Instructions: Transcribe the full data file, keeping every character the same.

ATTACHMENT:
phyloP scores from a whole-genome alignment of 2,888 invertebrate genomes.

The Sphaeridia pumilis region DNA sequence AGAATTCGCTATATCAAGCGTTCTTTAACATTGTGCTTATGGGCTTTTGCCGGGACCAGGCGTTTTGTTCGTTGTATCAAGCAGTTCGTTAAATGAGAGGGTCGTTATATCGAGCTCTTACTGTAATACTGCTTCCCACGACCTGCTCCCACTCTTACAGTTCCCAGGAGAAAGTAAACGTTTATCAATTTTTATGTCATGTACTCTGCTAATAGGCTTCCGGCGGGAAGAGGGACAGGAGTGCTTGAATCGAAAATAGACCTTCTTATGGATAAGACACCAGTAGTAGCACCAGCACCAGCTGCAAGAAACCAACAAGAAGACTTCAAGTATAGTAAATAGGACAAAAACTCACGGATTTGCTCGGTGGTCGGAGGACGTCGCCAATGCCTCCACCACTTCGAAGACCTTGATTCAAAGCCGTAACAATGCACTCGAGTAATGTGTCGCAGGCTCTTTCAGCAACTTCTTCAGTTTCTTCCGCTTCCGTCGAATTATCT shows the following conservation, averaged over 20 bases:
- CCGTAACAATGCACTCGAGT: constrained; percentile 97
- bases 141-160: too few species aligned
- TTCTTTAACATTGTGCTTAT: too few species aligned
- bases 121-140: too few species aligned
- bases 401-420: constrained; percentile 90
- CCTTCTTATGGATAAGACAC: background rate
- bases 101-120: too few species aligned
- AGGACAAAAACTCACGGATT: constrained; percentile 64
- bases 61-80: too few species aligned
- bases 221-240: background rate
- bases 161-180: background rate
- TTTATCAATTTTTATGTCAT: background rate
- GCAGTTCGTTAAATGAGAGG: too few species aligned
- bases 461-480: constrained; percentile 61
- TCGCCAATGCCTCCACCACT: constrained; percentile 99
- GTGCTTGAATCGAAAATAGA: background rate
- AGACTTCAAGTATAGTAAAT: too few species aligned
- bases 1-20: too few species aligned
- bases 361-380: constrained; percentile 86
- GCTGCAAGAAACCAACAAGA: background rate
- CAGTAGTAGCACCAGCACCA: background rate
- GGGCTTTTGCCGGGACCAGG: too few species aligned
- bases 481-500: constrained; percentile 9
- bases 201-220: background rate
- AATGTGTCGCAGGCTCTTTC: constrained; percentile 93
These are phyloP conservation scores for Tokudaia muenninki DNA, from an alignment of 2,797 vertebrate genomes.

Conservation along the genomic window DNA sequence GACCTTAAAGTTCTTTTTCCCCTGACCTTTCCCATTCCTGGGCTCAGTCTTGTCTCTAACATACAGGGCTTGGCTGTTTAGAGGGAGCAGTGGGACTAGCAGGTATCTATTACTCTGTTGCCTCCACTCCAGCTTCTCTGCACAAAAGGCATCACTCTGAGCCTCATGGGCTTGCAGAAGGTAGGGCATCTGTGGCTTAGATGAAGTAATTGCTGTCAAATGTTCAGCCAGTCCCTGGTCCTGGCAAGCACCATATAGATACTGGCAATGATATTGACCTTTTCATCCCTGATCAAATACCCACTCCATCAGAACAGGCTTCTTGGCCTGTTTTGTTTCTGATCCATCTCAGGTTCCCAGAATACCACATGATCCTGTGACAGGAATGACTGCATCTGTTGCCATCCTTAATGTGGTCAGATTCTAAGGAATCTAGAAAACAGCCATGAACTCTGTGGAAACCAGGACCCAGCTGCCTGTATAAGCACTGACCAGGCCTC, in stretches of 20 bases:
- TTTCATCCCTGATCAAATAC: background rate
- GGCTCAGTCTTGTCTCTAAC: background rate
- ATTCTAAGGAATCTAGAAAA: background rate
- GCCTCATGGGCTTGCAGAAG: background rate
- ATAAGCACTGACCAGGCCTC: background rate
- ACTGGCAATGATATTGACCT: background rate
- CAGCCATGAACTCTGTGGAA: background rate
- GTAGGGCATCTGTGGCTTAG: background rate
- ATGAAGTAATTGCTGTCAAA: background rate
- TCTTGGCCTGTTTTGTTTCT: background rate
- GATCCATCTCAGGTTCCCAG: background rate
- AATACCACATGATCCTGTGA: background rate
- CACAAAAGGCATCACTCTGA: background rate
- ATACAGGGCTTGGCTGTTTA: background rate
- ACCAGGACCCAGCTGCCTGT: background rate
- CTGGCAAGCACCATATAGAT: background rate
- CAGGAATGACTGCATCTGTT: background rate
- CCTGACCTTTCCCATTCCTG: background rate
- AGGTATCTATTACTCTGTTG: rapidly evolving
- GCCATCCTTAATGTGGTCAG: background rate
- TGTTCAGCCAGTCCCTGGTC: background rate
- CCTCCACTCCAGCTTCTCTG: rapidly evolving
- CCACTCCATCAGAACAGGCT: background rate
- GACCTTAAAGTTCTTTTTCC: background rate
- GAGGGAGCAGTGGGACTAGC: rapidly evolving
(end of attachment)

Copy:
phyloP scores from a whole-genome alignment of 2,888 invertebrate genomes.

The Sphaeridia pumilis region DNA sequence AGAATTCGCTATATCAAGCGTTCTTTAACATTGTGCTTATGGGCTTTTGCCGGGACCAGGCGTTTTGTTCGTTGTATCAAGCAGTTCGTTAAATGAGAGGGTCGTTATATCGAGCTCTTACTGTAATACTGCTTCCCACGACCTGCTCCCACTCTTACAGTTCCCAGGAGAAAGTAAACGTTTATCAATTTTTATGTCATGTACTCTGCTAATAGGCTTCCGGCGGGAAGAGGGACAGGAGTGCTTGAATCGAAAATAGACCTTCTTATGGATAAGACACCAGTAGTAGCACCAGCACCAGCTGCAAGAAACCAACAAGAAGACTTCAAGTATAGTAAATAGGACAAAAACTCACGGATTTGCTCGGTGGTCGGAGGACGTCGCCAATGCCTCCACCACTTCGAAGACCTTGATTCAAAGCCGTAACAATGCACTCGAGTAATGTGTCGCAGGCTCTTTCAGCAACTTCTTCAGTTTCTTCCGCTTCCGTCGAATTATCT shows the following conservation, averaged over 20 bases:
- CCGTAACAATGCACTCGAGT: constrained; percentile 97
- bases 141-160: too few species aligned
- TTCTTTAACATTGTGCTTAT: too few species aligned
- bases 121-140: too few species aligned
- bases 401-420: constrained; percentile 90
- CCTTCTTATGGATAAGACAC: background rate
- bases 101-120: too few species aligned
- AGGACAAAAACTCACGGATT: constrained; percentile 64
- bases 61-80: too few species aligned
- bases 221-240: background rate
- bases 161-180: background rate
- TTTATCAATTTTTATGTCAT: background rate
- GCAGTTCGTTAAATGAGAGG: too few species aligned
- bases 461-480: constrained; percentile 61
- TCGCCAATGCCTCCACCACT: constrained; percentile 99
- GTGCTTGAATCGAAAATAGA: background rate
- AGACTTCAAGTATAGTAAAT: too few species aligned
- bases 1-20: too few species aligned
- bases 361-380: constrained; percentile 86
- GCTGCAAGAAACCAACAAGA: background rate
- CAGTAGTAGCACCAGCACCA: background rate
- GGGCTTTTGCCGGGACCAGG: too few species aligned
- bases 481-500: constrained; percentile 9
- bases 201-220: background rate
- AATGTGTCGCAGGCTCTTTC: constrained; percentile 93
These are phyloP conservation scores for Tokudaia muenninki DNA, from an alignment of 2,797 vertebrate genomes.

Conservation along the genomic window DNA sequence GACCTTAAAGTTCTTTTTCCCCTGACCTTTCCCATTCCTGGGCTCAGTCTTGTCTCTAACATACAGGGCTTGGCTGTTTAGAGGGAGCAGTGGGACTAGCAGGTATCTATTACTCTGTTGCCTCCACTCCAGCTTCTCTGCACAAAAGGCATCACTCTGAGCCTCATGGGCTTGCAGAAGGTAGGGCATCTGTGGCTTAGATGAAGTAATTGCTGTCAAATGTTCAGCCAGTCCCTGGTCCTGGCAAGCACCATATAGATACTGGCAATGATATTGACCTTTTCATCCCTGATCAAATACCCACTCCATCAGAACAGGCTTCTTGGCCTGTTTTGTTTCTGATCCATCTCAGGTTCCCAGAATACCACATGATCCTGTGACAGGAATGACTGCATCTGTTGCCATCCTTAATGTGGTCAGATTCTAAGGAATCTAGAAAACAGCCATGAACTCTGTGGAAACCAGGACCCAGCTGCCTGTATAAGCACTGACCAGGCCTC, in stretches of 20 bases:
- TTTCATCCCTGATCAAATAC: background rate
- GGCTCAGTCTTGTCTCTAAC: background rate
- ATTCTAAGGAATCTAGAAAA: background rate
- GCCTCATGGGCTTGCAGAAG: background rate
- ATAAGCACTGACCAGGCCTC: background rate
- ACTGGCAATGATATTGACCT: background rate
- CAGCCATGAACTCTGTGGAA: background rate
- GTAGGGCATCTGTGGCTTAG: background rate
- ATGAAGTAATTGCTGTCAAA: background rate
- TCTTGGCCTGTTTTGTTTCT: background rate
- GATCCATCTCAGGTTCCCAG: background rate
- AATACCACATGATCCTGTGA: background rate
- CACAAAAGGCATCACTCTGA: background rate
- ATACAGGGCTTGGCTGTTTA: background rate
- ACCAGGACCCAGCTGCCTGT: background rate
- CTGGCAAGCACCATATAGAT: background rate
- CAGGAATGACTGCATCTGTT: background rate
- CCTGACCTTTCCCATTCCTG: background rate
- AGGTATCTATTACTCTGTTG: rapidly evolving
- GCCATCCTTAATGTGGTCAG: background rate
- TGTTCAGCCAGTCCCTGGTC: background rate
- CCTCCACTCCAGCTTCTCTG: rapidly evolving
- CCACTCCATCAGAACAGGCT: background rate
- GACCTTAAAGTTCTTTTTCC: background rate
- GAGGGAGCAGTGGGACTAGC: rapidly evolving